Oh, I love this conception so much. I can totally get behind it. The odd reference I’m making here is to my post about halflings. I think both of these could be worked in, though. Just make the twin wizards Dark Elf types, and assume that they were simply bored with normal humans and wanted to play with something new. Here’s my take:

·         Halflings and Humans: Halflings get along better than any of the other races, and often are well-represented in human towns and villages.
Could it be that, early on in their racial friendship, humans and halflings banded together, even in their smaller communities, due to an external threat? Maybe it’s the threat/apocalypse that recently ended the human domain of Ur-Hadad’s influence over much of the world. (Still not sure what that should be... ravening Chaos hordes?)

I think it may be more that to the Elves, Lizardmen, and Dwarves that halflings are as close to human as you can get. The elves resent them particularly because of their lucky nature, and this violates their presumption to be favored among the Fae. Oh, shit! Not another upstart race! Really? Weren’t men bad enough? Who ordered these? Elric did you do this? Oh, it was The Twins? Shit. They are so trite sometimes, I swear.

·         Elves: They are members of the Fae. Beyond that fact, don’t make any assumptions about how that works, or who else might be included in that group, or their politics. This is not lifted from another model.
I very much like the idea of the elves being otherworldly, ancient and far more sophisticated than humans. Perhaps they came to the planet from a different dimension and that’s why they're so alien? Here’s what I see as a rough outline of elfiness: Elves come to the world from some other dimension or plane of existence (this is the “Elfland” that the patron the King of Elfland is from; humans don’t know what it’s really called) and carve out an empire for themselves. Their major competitors are the elder races, and the different factions often war against each other, enslave other races with impunity and largely do whatever the fuck they want to whomever they want. Chaos, what? The elves -- who might have originally come to the planet to save it but instead become corrupted by it (Old Ones’ influence? Chaos Lords?) -- enslave man much like humans enslave apes in that one Planet of the Apes movie (Return to the Planet of the Apes?) because they seem so similar to elves themselves and therefore feed the elves’ vanity. As for general flavor of the elven empires at their height, I think of Melnibone from Moorcock’s Elric novels. Vast, powerful, sorcerous, decadent, Rome on magical steroids and so fucking high that it doesn’t care if the empire burns around it. So, at some point, the humans revolt (taught how to do so by the dwarves), and cast the elven empire down. In fact, a large group of elves led by the King of Elfland (who had been basically holding down the home front while the magic and slavery orgy was raging on The Planet [until we name the damned planet, if we ever do, I’m just going to call it The Planet or something like that when talking to you]), turns on his brother elves and sides with the humans, realizing that the elven empires have gotten it all wrong and have been corrupted by something. Some of the Empire Elves survive and call themselves something to that effect to this day but everyone else calls them Dark Elves (again, more Warhammer dark elves, not drow, I fucking hate drow). Modern elves don’t hold the stigma that imperial elves would have, since most of the ones around today stem from Elfland or, if they were imperial, switched sides at some point.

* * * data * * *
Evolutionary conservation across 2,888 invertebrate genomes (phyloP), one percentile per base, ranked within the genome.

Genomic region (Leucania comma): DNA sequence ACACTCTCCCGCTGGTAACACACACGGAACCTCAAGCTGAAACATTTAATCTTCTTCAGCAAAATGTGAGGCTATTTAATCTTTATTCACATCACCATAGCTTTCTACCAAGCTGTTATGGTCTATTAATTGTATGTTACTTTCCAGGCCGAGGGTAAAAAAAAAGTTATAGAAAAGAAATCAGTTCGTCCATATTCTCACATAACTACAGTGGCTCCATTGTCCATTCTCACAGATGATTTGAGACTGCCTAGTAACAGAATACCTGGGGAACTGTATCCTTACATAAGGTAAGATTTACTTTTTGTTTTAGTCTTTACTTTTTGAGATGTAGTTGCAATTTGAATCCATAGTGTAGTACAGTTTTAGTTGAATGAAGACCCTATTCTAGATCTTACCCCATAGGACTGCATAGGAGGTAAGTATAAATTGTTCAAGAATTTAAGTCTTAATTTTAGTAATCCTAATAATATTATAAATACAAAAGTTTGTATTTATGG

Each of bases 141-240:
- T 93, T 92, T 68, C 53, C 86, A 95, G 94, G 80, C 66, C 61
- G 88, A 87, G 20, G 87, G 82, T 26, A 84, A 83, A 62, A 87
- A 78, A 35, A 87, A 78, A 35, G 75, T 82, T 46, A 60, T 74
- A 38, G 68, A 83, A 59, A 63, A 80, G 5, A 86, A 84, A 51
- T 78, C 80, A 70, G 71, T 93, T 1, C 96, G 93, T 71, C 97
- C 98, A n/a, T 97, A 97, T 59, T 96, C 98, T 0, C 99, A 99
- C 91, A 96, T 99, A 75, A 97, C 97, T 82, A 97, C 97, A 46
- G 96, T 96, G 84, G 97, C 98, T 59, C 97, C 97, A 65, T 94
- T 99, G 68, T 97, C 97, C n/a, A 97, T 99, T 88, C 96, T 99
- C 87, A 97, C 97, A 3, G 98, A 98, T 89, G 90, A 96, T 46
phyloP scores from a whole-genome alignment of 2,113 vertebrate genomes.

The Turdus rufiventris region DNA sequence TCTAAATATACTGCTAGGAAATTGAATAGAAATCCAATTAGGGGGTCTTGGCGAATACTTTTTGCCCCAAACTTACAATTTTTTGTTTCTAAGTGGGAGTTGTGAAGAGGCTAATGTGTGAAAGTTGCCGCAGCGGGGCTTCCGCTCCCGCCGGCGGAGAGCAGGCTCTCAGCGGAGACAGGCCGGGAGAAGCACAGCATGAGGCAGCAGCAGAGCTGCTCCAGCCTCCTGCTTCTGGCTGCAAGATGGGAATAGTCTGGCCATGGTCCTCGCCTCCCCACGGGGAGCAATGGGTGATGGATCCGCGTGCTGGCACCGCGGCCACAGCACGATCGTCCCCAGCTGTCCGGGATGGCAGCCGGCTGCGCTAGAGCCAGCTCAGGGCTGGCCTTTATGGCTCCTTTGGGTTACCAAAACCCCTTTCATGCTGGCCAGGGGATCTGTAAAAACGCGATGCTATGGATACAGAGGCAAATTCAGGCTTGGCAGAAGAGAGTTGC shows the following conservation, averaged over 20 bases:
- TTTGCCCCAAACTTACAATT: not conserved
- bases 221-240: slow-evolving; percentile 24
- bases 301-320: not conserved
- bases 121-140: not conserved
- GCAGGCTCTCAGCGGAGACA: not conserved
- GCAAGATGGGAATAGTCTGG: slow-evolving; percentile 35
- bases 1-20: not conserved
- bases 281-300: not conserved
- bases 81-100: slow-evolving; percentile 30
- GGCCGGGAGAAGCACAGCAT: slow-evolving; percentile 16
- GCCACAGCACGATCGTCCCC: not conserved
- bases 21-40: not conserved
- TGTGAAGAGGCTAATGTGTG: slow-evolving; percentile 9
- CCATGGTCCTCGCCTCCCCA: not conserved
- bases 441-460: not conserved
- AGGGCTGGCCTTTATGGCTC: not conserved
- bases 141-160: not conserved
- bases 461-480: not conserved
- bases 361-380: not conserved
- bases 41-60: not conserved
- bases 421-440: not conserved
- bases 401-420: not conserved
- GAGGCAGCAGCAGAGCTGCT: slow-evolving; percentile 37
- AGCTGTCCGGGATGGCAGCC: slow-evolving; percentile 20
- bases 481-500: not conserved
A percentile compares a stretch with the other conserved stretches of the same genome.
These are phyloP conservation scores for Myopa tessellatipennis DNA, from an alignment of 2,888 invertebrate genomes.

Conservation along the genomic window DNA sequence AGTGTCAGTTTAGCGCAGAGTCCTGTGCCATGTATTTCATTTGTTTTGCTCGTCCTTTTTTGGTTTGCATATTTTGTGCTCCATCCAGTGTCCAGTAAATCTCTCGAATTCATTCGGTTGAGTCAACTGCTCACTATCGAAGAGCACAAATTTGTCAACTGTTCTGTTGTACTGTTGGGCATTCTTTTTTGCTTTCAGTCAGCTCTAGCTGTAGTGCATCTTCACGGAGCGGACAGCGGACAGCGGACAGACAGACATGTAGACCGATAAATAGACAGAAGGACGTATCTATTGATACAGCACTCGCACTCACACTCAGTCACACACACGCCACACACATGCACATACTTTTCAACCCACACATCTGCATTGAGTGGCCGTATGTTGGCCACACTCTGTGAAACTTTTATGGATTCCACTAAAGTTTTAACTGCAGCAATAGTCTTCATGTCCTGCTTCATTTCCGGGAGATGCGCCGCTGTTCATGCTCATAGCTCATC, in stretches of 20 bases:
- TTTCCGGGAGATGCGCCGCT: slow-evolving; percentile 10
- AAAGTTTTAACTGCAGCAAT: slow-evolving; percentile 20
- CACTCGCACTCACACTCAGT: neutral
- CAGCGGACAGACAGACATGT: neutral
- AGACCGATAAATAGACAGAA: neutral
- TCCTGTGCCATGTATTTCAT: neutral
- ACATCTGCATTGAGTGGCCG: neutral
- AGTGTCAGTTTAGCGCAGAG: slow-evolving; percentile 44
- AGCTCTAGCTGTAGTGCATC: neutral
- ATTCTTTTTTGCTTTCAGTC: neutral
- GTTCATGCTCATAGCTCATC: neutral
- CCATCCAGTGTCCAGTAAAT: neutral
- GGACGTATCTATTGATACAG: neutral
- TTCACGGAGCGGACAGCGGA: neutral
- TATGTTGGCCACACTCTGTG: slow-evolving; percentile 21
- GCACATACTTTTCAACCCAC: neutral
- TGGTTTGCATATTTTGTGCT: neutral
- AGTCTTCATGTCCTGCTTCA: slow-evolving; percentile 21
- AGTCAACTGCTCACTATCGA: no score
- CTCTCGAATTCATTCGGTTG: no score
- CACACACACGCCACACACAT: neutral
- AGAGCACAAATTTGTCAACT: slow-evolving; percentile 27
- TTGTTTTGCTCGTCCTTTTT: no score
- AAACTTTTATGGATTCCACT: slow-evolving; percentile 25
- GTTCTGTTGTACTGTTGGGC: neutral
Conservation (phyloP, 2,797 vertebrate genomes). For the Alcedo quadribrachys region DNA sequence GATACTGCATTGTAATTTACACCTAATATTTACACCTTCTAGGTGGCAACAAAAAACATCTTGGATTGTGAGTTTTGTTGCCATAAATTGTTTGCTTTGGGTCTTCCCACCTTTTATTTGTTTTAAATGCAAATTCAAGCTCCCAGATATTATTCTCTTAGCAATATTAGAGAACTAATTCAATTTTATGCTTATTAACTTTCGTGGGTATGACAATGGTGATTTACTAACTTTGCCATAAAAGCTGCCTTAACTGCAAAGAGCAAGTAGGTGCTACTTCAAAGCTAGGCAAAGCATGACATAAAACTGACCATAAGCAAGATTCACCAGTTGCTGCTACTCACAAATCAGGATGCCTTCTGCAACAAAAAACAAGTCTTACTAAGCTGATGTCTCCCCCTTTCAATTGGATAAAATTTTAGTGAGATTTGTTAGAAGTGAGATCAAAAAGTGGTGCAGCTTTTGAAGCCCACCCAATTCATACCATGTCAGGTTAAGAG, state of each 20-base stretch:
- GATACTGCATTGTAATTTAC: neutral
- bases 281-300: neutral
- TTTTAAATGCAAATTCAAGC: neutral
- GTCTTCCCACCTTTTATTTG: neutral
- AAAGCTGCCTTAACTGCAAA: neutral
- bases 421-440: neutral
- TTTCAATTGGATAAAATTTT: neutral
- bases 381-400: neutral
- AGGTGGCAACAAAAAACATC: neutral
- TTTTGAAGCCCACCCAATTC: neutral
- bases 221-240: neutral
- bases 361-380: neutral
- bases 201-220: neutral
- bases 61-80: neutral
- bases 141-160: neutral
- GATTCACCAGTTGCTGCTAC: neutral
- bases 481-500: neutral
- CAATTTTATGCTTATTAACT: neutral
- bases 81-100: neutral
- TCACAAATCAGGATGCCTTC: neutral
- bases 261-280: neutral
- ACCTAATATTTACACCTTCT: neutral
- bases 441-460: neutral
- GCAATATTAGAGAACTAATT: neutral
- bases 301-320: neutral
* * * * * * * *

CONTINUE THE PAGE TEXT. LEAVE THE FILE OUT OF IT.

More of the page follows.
I can get behind all of this. I think, though, that I’d like to go more with the Old Ones than with the Chaos Gods (too Warhammer-ish for my taste). The Elric model helps us get to Dark Eldar, but doesn’t require that we embrace the rest of it, I think. I particularly like your idea about Planet of the Apes. That’s golden, and helps to explain why humans were enslaved. How about this?

When the Old Ones disappeared (they sleep, it is said, and will return one day) from The Planet (what’s the Elven word for “dirt,” anyway? That could be the name.), it created an imbalance of some kind. The original Elves and the other fae, their retainers and henchmen, came in to address this problem with magic and technology and whatever else, but became trapped here after their war with the lizardmen who were the original inhabitants, and the first Elder Race. The gate is still open, but the Elves cannot cross back, nor can they communicate with their home. They can only receive messages, messages that seem increasingly alien as the millenia pass.. As a result of being cut off from their people, they began to experience cultural drift away from their traditions. Factions among them have gained influence, and championed the darker influences of those traditions--the ones exalting the Elven race. This alienated them from the other Fae to some extent, at least the ones who are less likely to kill and enslave, but gave free rein to the Elves’ darkest impulses. The enslavement of the humans, the wars with the Dwarves, and the descent of the Elves into an empire of savagery and Elven supremacy, among other historical events, spring from this cultural drift and the reactionary politics that became supreme after The Separation.